Via the character of Judge Anderson (Olivia Thirlby), we get a window into the explosive world of Mega-City. In true cyberpunk style, the streets are flooded with crime and psychoactive drugs, so the Judges are tasked with overthrowing the slum lord responsible (It’s Lena Heady as basically junkie Cersei Lannister).

The character development is sidelined as the movie unfolds in a succession of boss battles leading up to one final confrontation, so enjoy it for what it is. In a time when most action movies belong to Disney and Marvel, you deserve to enjoy some R-rated thrills.

Dir. Leigh Whannell

3. Upgrade (2018)

When Upgrade came out, some viewers considered it “future-noir Venom.” I mean, they’re not wrong.

Leading man Grey Trace (Logan Marshall-Green) not only looks like Tom Hardy, but he has the same offbeat, symbiotic partnership with his digital consciousness STEM (Simon Maiden). The movie elevates above its b-movie book cover in the same way Venom did: with heart and pulpy excess. Only, Upgrade isn’t just fun — it’s good.

Right out of the gate, director Leigh Whannell constructs a bleak and sleek metropolis with self-driving cars and a staunch wealth gap. Though it’s guilty of some genre sins like fridging Asha (Melanie Vallejo), it does lead to a revenge fantasy amped up with some of the best parts from its influences.

Check out one of the fight scenes from the film in the clip below. It’s set in a seedy bathroom, lit up with the cool hues used by neo-noir movies like Atomic Blonde, John Wick: Chapter 2and Blade Runner 2049. It really makes for a perfect neon-noir set piece.

A classic fight scene from Upgrade

Dir. Steven Spielberg

2. Minority Report (2002)

One of the first blockbusters of the 21st century is also one of the best cyberpunk movies. Inspired by the Philip K. Dick short story and brought to life by Steven Spielberg and Tom Cruise, how could it NOT be?

Like a classic noir tale, the film is about a person of integrity who is forced to go on the run to clear his name. John Anderton (Cruise) has been accused of a crime he didn’t commit — yet. But a precognitive vision says he will. That premise is enhanced with cyberpunk production design, but retains its philosophical core about the nature of free will: is Anderton destined to commit this crime, or can he change his fate?

Minority Report navigates the pitfalls of hard sci-fi by grounding itself in a naturally-evolved future. In crafting the tech-noir setting, Spielberg recruited a think tank of futurists to give the 2054 Washington D.C. a realistic look and feel.

The team wrote a “2054 bible” with all the architectural and economic trends of that era, and their efforts really bring the city to life. It’s no surprise that Minority Report remains the go-to example when we discuss personalized advertising trends in the modern-day.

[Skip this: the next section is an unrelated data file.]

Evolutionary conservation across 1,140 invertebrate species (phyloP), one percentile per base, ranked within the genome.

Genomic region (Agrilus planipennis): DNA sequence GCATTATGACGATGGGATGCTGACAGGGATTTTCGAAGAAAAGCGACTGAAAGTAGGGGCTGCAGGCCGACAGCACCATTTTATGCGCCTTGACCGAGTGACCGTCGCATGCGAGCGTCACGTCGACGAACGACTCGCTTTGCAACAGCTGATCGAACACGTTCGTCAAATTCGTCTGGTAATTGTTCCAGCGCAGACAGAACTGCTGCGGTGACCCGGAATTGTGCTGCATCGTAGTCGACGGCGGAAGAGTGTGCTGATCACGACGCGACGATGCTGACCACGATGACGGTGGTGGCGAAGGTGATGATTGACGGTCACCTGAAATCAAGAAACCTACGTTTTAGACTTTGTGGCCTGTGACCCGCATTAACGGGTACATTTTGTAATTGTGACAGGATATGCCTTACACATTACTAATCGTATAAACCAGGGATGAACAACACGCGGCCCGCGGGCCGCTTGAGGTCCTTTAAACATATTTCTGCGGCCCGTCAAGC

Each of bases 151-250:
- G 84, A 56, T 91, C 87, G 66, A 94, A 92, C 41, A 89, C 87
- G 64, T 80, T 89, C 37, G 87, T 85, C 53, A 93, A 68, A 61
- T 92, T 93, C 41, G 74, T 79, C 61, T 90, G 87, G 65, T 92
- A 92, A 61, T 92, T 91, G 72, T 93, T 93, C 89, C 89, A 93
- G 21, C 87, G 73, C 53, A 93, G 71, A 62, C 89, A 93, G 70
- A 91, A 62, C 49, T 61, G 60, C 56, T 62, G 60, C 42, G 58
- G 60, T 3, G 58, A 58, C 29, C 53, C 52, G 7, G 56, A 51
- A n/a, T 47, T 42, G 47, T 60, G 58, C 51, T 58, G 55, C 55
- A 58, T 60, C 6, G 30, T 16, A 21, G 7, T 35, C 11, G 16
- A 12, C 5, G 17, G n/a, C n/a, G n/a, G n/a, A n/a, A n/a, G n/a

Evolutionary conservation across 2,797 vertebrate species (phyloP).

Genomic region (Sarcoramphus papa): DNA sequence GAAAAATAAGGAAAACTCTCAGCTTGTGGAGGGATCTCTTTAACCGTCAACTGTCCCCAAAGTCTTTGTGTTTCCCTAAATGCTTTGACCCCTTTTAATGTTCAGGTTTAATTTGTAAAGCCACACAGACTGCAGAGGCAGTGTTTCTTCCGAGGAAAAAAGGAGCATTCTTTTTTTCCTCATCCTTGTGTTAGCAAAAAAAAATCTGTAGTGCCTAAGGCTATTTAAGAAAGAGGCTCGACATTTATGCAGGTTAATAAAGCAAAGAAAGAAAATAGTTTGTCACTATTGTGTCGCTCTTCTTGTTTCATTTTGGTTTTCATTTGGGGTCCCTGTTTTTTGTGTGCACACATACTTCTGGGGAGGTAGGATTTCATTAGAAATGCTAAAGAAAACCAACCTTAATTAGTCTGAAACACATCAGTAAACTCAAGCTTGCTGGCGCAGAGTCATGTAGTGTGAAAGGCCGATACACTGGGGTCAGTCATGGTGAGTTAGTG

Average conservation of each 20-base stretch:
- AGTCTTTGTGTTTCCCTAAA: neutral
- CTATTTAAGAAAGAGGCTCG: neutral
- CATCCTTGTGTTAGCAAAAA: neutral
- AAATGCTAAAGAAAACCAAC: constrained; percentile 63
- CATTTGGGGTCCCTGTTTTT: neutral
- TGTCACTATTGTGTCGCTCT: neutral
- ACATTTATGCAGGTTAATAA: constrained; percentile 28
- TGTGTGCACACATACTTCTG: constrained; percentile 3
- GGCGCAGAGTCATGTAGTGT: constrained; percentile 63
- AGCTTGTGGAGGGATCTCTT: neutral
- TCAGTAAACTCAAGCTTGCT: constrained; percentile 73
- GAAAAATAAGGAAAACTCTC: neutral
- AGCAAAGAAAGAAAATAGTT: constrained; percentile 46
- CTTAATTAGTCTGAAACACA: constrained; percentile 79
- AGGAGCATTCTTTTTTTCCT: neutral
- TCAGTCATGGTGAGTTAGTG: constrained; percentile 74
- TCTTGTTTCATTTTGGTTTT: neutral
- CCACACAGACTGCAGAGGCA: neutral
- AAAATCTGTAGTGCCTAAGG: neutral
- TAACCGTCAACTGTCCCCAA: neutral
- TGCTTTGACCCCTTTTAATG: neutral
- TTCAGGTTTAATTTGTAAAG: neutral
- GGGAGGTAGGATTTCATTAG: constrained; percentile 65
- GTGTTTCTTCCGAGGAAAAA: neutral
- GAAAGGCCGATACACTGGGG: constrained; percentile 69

It even got some of its predictions right. Check out the impact that Spielberg’s vision had on modern tech in the video below:

How Minority Report inspired real technology

Despite Anderton’s bleak situation, and converse to Blade Runner’s vision, Minority Report is the “Good Timeline” of cyberpunk movies. Sure, it’s a late-stage capitalist nightmare… but at this point, that’s a best-case scenario! Here’s to the next thirty years!

Dir. Denis Villeneuve

1. Blade Runner 2049 (2017)

Yep, even when it’s not Blade Runner, it’s still Blade Runner

This is the apex of cyberpunk movies. The original helped define cyberpunk, and Denis Villeneuve’s installment continues the canon while morphing it for a modern audience.

2049 is the only proper sequel on this list, a designation it comfortably owns. If some poor director had opted to reboot the franchise, it may have invited unnecessary comparisons or criticisms. 

Instead, the franchise builds out. Villeneuve excels in contemplative sci-fi, as we’ve seen in Arrival and hopefully continue to see in Dune. He grants 2049 its quiet intensity and focuses it with practical settings, vehicles, and props.

But he also flexes his action muscles when the scene calls for it. This makes 2049 even more dynamic than its predecessor.

Villenueve on practical props and sets

Present as ever is the obligatory rain, cascading down neon-noir billboards covered in electric sex, but things have changed in dystopic Los Angeles. The weather is toxic. The shores are junkyards. “K” (Ryan Gosling) even steps out of the shadows into a Mad Max-esque desert steeped in orange. 

It’s a refreshing palette change and it’s stunning. The entire film is a visual marvel, thanks to DP Roger Deakins and production designer Dennis Gassner. Both of them scored Oscar noms for the film, with Deakins taking home the trophy in his category.

Though 2049 underperformed at the box office, it still stands as the best of the best cyberpunk movies. This is no replicant; this is the real deal. 

Up Next

What Is Film Noir?

Now you’re all caught up with the best modern cyber noir movies! While we wait for our mega-corporate overlords to seize control and plunge us into a tech-noir film of our own, let’s go back to the origins of film noir and see how we ended up here.

Up Next: What Is Film Noir? →